As part of the build-up of information-series for Audi’s first all-electric vehicle, dubbed the e-tron, Audi has finally shared key performance figures of the new ground-breaking SUV.
The e-tron, with a motor placed in each axle, will have access to two combined power outputs, depending on the drive mode. When the shift lever is left at ‘D’, the front and rear motors provide a combined output of 265 kW or 360 hp and develop 561 Nm of torque. The new electric quattro all-wheel drive helps provide exceptional control and confidence in a variety of driving conditions.
Moving the shift lever to ‘S’, the driver engages ‘Boost’ mode. Only available for eight seconds, the dual motors will extract full energy from the batteries and motors to deliver a combined system output of 300 kW or 408 hp and 664 Nm of torque.
The eight seconds ‘Boost’ will just be sufficient for drivers to validate the zero-to-hundred benchmark time, as the Audi e-tron is expected to set a time of under six seconds. Top speed, in either drive mode, is limited to 200 km/h.
Located in the vehicle floor, in between the 2,928 mm wheelbase, the large lithium-ion battery pack stores the 95 kWh of energy to provide a range of over 400 kilometres in the realistic WLTP test cycle.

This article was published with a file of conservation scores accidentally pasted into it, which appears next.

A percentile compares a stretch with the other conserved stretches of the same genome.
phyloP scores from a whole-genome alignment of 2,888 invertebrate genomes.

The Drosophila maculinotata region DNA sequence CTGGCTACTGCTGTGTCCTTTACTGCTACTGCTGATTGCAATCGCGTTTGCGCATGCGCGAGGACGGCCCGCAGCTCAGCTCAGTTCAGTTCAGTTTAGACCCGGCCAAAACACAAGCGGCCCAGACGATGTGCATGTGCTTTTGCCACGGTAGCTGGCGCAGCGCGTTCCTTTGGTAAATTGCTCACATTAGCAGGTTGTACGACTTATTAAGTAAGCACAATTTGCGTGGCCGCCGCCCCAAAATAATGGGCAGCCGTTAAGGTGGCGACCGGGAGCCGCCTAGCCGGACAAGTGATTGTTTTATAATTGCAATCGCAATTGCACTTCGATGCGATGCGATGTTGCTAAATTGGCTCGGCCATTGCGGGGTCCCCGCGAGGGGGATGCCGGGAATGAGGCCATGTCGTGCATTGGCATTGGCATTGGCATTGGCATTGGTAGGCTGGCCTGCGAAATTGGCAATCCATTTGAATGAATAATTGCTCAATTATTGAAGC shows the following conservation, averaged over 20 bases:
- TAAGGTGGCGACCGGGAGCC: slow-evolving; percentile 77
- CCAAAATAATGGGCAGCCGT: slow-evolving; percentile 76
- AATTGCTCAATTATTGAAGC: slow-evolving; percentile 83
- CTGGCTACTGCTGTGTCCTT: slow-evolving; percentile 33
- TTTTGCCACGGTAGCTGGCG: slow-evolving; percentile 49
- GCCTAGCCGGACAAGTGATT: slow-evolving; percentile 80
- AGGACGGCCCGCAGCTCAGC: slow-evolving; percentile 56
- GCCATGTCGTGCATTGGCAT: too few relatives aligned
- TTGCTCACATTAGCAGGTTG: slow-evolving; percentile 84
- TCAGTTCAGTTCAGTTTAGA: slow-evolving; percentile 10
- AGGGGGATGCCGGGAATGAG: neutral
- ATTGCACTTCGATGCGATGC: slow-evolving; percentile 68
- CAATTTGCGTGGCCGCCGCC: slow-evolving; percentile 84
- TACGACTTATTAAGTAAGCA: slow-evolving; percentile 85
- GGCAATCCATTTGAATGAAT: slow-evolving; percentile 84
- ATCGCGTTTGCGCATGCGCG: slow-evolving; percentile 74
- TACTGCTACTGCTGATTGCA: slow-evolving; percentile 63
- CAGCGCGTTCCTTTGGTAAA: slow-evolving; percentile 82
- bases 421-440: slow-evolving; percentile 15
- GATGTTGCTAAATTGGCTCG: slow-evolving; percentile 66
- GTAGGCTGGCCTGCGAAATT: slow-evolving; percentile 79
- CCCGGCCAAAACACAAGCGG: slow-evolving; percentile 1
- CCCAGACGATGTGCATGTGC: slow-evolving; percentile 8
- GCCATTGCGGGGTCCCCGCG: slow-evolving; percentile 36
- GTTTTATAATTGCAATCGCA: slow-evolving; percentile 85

The large traction battery is capable of recharging to full capacity within 30 minutes through a new 150 kW high-power charging (HPC) station. Smaller home chargers with 11 kW and 400-volt three-phase equipment require approximately 8.5 hours for the big battery pack to be fully charged.
Audi e-tron also has a very powerful regeneration/recuperation system. The prototype vehicle recuperates energy with up to 300 Nm of torque and 220 kW of electric power- more than 70 percent of its operating energy input that no other manufacturer has achieved.
To prove the recuperation system’s capabilities, Audi trialled e-tron prototypes at the relatively high altitude of Pikes Peak, USA. On its 31 kilometre downhill drive, descending a total of 1,900 metres of vertical height, the Audi e-tron generated so much regenerative energy that is able to cover approximately the same distance again! (travelled 31 km, range gained 31 km).
The recuperation system contributes up to 30 percent of the electric SUV’s range. Drivers have a choice to change the degree of coasting recuperation in three stages using the steering wheel paddles.
In the highest recuperation setting, where the deceleration force is up to 0.3G, the driver can slow down and accelerate using only the accelerator pedal, creating the sensation of driving with only one pedal. Sounds familiar? The one-pedal driving in a fully-electric vehicle first debuted in the second generation Nissan Leaf.
Audi is set to remove the promotional camouflage and unveil the production model of the e-tron fully-electric SUV in mid-September. The tiny virtual side mirrors that offer a low aerodynamic-drag solution will also make it into production, with images from the tiny cameras projected onto the front door panels.